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They may confirm his habits, rivet fast:
His folly, but to spoil him is a task,
That bids defiance to th' united powers
Of fashion, dissipation, taverns, stews.
Now blame we most the nurslings or the nurse?
The children crooked, and twisted, and deformed,
Through want of care ; or her, whose winking eye,
And slumbering oscitancy mars the brood ?
The nurse no doubt. Regardless of her charge,
She needs herself correction; needs to learn,
That it is dangerous sporting with the world,
With things so sacred as the nation's trust,
The nurture of her youth, her dearest pledge.

All are not such. I had a brother once-
Peace to the memory of a man of worth,
A man of letters, and of manners too!
Of manners sweet as Virtue always wears,

I
When gay Good-nature dresses her in smiles.
He graced a college,* in which order yet
Was sacred ; and was honoured, loved, and wept,
By more than one, themselves conspicuous there.
Some minds are tempered happily, and mixed
With such ingredients of good sense, and taste
Of what is excellent in man, they thirst
With such a zeal to be what they approve,
That no restraints can circumscribe them more
Than they themselves by choice, for wisdom's sake.
Nor can example hurt them: what they see
Of vice in others but enhancing more
The charms of virtue in their just esteem.

* Bene't Coll. Capıbridge.

If such escape contagion, and emerge
Pure from so foul a pool to shine abroad,
And give the world their talents and themselves,
Small thanks to those whose negligence or sloth
Exposed their inexperience to the snare, .
And left them to an undirected choice.

See then the quiver broken and decayed,
In which are kept our arrows: Rusting there
In wild disorder, and unfit for use,
What wonder if, discharged into the world,
They shame their shooters with a random flight,
Their points obtuse, and feathers drunk with wine !
Well may the church wage unsuccessul war
With such artillery armed. Vice parries wide
Th’undreaded volley with a sword of straw,
And stands an impudent and fearless mark,

Have we not tracked the felon home, and found His birth-place and his dam? The country mourns, Mourns because every plague, that can infest Society, and that saps and worms the base Of th' edifice, that Policy has raised, Swarms in all quarters : meets the eye, the ear, And suffocates the breath at every turn. . Profusion breeds them; and the cause itself Of that calamitous mischief has been found : Found too where most offensive, in the skirts Of the robed pedagogue! Else let th' arraigned Stand up unconscious, and refute the charge. So when the Jewish leader stretched his arm, . . And waved his rod divine, a race obscene, Spawned in the muddy beds of Nile, came forth,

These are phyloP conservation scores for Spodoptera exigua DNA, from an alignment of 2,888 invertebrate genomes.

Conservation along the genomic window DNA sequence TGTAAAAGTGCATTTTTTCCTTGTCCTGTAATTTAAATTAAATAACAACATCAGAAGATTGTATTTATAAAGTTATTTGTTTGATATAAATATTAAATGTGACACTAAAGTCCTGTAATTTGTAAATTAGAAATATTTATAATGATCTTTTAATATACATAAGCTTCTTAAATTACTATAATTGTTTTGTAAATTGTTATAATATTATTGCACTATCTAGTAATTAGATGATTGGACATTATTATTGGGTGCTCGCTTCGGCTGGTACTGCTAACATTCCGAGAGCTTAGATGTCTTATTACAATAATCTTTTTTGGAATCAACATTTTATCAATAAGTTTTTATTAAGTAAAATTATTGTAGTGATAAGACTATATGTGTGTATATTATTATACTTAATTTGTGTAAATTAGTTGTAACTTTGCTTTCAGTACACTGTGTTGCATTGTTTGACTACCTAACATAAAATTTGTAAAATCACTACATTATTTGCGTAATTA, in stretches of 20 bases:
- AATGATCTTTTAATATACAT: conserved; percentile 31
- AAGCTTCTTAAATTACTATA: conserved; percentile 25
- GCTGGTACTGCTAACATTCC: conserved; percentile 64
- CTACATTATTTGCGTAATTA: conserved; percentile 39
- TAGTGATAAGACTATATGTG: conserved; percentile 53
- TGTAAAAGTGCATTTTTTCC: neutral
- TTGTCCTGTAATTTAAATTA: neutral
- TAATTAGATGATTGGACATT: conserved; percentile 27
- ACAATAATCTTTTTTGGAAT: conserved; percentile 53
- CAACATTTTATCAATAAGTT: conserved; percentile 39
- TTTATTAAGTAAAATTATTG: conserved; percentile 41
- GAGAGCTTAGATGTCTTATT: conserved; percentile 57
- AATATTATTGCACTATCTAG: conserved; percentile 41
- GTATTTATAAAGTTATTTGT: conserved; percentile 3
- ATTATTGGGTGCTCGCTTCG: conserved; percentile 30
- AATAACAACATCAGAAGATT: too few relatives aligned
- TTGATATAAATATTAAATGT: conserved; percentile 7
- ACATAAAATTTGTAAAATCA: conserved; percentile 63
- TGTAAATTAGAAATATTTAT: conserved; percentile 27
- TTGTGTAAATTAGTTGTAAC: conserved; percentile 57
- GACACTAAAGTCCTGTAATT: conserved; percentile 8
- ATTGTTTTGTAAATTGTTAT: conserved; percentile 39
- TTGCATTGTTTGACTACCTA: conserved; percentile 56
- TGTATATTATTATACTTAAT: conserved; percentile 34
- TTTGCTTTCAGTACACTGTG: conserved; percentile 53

Polluting Egypt: gardens, fields, and plains,
Were covered with the pest; the streets were filled;
The croaking nuisance lurked in every nook;
Nor palaces, nor even chambers, 'scaped ;
And the land stank--so numerous was the fry. -

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ARGUMENT OF THE THIRD BOOK.

Self-recollection and reproof.--Address to domestic hap

piness. Some account of myself.-The vanity of many of their pursuits who are reputed wise.-- Justification of my censures.-Divine illamination necessary to the most expert philosopher. The question, What is truth ? answered by other questions.-Domestic happiness addressed again.-Few lovers of the country. My tame hare.-Occupations of a retired gentleman in his garden. -Pruning.–Framing.--Green-house. Sowing of flower-seeds. The country preferable to the town even in winter.-Reasons why it is deserted at that season.-Ruinous effects of gaming, and of expensive improvement.--Book concludes with an apostrophe to the metropolis.

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